American College Of Surgeons - Inspiring Quality: Highest Standards, Better Outcomes

Bulletin Advocacy Brief: June 3

President Releases FY22 Budget

President Biden released his first full budget request to Congress on May 28. The fiscal year (FY) 2022 budget would increase federal spending to $6 trillion in the coming year, with annual deficits of approximately $1.3 trillion over the next decade.

For the U.S. Department of Health and Human Services (HHS), the budget includes a total of $133.7 billion—a 23.4 percent increase over FY 2021. Funding increases were included for the Office of Civil Rights, which would receive $430 million; the Office of the Inspector General, which would receive $430 million; and the Centers for Medicare and Medicaid Services (CMS), whose discretionary funding would total $4.3 billion. The Food and Drug Administration (FDA) would receive $6.5 billion, a $477 million increase, including $3.6 billion in discretionary funding and $2.9 billion in user fees. The National Institutes of Health (NIH) would receive a total of $52 billion, a $9 billion increase. This budget increase includes $6.5 billion for the creation of the President's proposed Advanced Research Projects Agency for Health. The Centers for Disease Control and Prevention (CDC) and the Agency for Toxic Substances and Disease Registry would see a total spending level of $8.7 billion, a $1.6 billion increase. The Biomedical Advanced Research and Development Authority's budget would increase by $227 million for a total of $823 million.

The President's budget is a high-level wish list that will serve as a blueprint for Congressional Democrats working to write FY22 spending bills. For more information, contact Amelia Suermann, ACS Congressional Lobbyist, at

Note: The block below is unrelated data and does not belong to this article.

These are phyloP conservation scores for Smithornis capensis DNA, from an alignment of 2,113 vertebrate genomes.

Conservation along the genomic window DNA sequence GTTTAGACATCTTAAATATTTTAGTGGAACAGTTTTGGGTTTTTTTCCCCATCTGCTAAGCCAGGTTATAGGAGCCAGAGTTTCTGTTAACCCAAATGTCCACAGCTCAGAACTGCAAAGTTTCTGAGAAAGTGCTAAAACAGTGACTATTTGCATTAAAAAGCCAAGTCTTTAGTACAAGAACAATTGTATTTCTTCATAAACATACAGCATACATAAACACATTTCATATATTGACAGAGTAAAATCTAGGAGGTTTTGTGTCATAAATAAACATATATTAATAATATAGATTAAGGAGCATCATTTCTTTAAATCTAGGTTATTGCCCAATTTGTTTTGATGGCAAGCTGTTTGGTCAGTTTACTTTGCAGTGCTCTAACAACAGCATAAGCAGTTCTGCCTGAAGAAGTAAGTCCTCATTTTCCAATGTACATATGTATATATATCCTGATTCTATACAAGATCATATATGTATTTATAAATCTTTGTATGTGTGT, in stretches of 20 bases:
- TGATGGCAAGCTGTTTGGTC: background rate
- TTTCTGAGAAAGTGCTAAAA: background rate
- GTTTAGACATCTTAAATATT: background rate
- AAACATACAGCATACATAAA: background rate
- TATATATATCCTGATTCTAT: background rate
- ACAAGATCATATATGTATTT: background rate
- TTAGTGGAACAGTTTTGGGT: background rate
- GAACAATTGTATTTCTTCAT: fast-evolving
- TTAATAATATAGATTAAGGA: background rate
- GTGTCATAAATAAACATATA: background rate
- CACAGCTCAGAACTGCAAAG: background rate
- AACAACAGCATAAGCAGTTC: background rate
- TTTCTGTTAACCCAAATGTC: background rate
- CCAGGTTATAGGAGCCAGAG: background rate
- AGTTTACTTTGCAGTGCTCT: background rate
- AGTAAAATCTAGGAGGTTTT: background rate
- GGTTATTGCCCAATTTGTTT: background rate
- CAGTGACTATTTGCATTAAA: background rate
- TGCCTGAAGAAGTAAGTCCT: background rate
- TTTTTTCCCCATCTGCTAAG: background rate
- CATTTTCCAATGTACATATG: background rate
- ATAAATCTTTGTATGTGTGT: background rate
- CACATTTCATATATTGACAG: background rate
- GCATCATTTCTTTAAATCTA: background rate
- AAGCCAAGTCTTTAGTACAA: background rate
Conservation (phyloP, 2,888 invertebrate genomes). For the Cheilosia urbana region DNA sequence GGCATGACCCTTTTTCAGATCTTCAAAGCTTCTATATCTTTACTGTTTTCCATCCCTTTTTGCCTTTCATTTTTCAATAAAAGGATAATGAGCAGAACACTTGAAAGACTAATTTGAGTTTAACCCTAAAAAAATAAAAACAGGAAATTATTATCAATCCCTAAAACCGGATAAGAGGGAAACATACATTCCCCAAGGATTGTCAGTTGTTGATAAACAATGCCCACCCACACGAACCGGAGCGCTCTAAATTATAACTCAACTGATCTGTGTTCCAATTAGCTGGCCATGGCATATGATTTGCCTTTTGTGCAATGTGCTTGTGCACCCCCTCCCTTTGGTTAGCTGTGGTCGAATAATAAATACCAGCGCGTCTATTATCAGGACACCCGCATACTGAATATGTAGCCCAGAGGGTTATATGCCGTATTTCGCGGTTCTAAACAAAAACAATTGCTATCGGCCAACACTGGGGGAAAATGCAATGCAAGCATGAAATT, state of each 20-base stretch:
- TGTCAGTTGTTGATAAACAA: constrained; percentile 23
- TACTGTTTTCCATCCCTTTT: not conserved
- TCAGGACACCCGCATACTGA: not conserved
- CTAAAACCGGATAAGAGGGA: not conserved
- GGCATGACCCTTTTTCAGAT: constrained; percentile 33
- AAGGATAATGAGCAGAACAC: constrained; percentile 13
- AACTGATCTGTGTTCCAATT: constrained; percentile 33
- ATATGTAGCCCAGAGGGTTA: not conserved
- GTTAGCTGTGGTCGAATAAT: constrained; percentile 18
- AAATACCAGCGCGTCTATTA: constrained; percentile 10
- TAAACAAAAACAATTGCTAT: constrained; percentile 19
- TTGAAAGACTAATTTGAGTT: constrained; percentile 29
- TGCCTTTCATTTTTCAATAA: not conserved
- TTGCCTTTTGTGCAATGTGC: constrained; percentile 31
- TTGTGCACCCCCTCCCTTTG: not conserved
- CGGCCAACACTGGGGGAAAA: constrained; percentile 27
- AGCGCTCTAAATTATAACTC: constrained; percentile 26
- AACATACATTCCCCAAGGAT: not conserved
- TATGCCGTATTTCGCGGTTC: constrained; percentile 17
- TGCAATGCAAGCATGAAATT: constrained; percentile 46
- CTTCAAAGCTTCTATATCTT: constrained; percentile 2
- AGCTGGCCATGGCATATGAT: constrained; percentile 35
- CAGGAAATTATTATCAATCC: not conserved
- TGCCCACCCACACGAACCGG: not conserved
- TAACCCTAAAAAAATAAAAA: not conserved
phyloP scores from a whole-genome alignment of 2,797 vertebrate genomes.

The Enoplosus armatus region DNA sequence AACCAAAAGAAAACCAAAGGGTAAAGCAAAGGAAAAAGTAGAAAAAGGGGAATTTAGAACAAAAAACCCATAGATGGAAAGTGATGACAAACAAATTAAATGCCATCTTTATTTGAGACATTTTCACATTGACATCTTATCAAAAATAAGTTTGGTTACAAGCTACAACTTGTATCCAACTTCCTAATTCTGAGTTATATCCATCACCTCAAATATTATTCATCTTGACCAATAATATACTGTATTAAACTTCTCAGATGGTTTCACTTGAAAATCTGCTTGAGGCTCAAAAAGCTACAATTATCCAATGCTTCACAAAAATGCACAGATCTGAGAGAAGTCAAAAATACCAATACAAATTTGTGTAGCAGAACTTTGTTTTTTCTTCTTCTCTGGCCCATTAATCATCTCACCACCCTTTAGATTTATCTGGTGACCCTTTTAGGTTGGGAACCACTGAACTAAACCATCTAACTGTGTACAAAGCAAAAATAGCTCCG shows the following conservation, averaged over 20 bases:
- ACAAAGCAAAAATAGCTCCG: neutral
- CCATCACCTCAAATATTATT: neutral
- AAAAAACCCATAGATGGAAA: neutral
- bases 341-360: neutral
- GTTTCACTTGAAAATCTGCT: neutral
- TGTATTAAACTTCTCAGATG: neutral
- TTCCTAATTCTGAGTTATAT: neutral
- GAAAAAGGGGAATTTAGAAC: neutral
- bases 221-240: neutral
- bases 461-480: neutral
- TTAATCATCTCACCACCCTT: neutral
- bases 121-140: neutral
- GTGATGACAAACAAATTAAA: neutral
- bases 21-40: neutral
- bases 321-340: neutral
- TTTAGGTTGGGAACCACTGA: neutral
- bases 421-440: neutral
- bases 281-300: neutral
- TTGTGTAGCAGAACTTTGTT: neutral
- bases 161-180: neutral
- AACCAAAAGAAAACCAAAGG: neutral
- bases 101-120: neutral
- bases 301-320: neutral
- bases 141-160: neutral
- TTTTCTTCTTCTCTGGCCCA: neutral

U.S. Senate Confirms CMS Administrator

Chiquita Brooks-LaSure was confirmed by the U.S. Senate to serve as Administrator of CMS by a 55–44 vote May 25. Ms. Brooks-LaSure is a former Obama administration health official who helped implement the Affordable Care Act (ACA) while serving as deputy director for policy at the Center for Consumer Information and Insurance Oversight. Earlier in her career, she was a staffer for the House Ways and Means Committee, where she helped to draft the ACA while working with HHS Secretary Xavier Becerra, who served on the panel during his time in Congress. Most recently, she chaired President Biden's health transition team.

For more information, contact Amelia Suermann, ACS Congressional Lobbyist, at

Lymphedema Treatment Act Reintroduced in U.S. Congress

The Lymphedema Treatment Act (H.R. 3630/S. 1351) was recently re-introduced by Reps. Jan Schakowsky (D-IL), Buddy Carter (R-GA), Earl Blumenauer (D-OR) and Mike Kelly (R-PA) in the U.S. House of Representatives and in the U.S. Senate by Senators Maria Cantwell (D-WA) and Chuck Grassley (R-IA).